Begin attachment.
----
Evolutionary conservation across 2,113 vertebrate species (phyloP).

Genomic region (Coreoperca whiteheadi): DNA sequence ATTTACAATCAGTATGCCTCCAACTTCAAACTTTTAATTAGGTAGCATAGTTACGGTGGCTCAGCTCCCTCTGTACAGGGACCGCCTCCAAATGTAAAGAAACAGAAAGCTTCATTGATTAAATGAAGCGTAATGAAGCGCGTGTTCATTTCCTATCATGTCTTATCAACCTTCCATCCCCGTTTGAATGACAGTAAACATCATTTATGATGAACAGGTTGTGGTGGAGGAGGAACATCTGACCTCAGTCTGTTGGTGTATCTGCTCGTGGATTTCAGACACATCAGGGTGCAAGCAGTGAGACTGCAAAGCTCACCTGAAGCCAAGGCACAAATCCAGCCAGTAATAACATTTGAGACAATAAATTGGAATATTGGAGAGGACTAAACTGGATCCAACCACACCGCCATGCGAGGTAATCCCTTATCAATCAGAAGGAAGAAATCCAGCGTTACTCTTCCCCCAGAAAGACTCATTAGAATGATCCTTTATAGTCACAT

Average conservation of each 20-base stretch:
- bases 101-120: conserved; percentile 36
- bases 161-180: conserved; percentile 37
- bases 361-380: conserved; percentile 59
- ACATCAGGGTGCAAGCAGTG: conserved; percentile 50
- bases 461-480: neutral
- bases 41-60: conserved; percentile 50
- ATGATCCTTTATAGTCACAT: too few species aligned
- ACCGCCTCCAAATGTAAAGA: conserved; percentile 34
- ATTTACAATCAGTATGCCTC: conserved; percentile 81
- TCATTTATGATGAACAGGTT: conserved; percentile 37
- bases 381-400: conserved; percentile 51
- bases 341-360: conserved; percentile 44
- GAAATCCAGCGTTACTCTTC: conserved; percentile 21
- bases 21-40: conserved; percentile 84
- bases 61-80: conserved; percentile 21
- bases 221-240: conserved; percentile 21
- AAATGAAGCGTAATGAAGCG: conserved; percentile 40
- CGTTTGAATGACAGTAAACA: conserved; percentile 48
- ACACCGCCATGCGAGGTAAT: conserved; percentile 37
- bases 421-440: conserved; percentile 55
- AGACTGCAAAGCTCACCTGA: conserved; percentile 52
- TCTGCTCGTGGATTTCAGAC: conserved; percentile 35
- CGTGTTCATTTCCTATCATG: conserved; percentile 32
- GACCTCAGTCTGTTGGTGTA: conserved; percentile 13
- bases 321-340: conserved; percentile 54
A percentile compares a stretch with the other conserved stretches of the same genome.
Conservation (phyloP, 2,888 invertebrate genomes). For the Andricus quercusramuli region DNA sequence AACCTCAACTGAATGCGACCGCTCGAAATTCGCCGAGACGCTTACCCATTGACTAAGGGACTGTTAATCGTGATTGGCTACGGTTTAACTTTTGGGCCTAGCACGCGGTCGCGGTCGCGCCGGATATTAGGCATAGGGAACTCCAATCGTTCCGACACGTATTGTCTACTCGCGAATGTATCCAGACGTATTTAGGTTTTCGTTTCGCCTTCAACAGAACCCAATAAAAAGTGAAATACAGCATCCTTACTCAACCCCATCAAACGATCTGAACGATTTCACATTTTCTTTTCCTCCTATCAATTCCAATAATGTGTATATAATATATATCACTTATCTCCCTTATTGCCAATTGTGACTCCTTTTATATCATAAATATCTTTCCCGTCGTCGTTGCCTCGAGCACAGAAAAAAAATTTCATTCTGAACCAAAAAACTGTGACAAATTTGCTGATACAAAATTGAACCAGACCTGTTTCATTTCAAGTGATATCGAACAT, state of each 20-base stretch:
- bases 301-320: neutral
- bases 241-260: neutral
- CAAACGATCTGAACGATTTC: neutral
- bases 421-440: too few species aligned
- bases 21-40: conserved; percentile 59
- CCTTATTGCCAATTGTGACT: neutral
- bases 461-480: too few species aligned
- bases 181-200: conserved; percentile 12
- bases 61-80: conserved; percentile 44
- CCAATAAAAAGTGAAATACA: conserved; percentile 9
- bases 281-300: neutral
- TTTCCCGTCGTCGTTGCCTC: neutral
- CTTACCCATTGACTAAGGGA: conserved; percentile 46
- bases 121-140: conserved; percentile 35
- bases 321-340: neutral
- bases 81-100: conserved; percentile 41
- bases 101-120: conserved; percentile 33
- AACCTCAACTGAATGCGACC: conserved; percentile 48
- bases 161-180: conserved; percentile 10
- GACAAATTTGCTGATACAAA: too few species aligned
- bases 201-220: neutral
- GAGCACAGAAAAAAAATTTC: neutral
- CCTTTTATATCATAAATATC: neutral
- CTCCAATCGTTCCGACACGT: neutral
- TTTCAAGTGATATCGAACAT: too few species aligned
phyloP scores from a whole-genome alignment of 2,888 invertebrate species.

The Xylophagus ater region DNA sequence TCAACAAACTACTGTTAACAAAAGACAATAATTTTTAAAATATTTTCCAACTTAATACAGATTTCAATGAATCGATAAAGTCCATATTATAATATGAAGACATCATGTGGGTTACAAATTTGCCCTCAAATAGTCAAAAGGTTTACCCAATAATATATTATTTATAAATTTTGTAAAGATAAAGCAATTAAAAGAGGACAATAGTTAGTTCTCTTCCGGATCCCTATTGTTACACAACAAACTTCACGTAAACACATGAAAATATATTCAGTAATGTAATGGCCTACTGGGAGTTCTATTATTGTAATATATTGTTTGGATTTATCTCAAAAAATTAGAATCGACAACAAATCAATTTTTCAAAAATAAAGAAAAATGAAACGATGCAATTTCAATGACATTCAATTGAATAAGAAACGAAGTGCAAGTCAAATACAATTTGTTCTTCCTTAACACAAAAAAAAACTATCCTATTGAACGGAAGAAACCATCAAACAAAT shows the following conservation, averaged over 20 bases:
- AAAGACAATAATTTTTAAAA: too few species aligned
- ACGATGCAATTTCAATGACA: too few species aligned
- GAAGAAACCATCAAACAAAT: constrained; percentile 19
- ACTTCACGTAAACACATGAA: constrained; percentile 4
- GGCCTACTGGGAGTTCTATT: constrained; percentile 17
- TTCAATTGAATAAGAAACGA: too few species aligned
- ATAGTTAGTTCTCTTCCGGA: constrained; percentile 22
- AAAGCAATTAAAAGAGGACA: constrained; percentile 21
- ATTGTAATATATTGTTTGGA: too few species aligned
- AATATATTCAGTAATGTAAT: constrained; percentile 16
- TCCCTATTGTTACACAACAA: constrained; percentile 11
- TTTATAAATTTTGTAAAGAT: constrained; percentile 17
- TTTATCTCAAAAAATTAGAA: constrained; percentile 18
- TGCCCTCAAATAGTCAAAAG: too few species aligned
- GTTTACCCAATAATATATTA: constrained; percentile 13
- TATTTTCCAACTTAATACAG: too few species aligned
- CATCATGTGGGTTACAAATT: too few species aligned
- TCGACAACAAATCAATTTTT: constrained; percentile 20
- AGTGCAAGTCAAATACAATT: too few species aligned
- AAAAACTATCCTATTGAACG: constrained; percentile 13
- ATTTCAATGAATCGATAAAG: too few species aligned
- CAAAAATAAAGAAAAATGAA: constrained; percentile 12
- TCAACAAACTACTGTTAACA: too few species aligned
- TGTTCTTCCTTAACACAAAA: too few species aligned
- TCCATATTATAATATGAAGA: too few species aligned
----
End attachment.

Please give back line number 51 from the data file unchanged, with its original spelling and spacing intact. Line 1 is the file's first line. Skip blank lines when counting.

- bases 201-220: neutral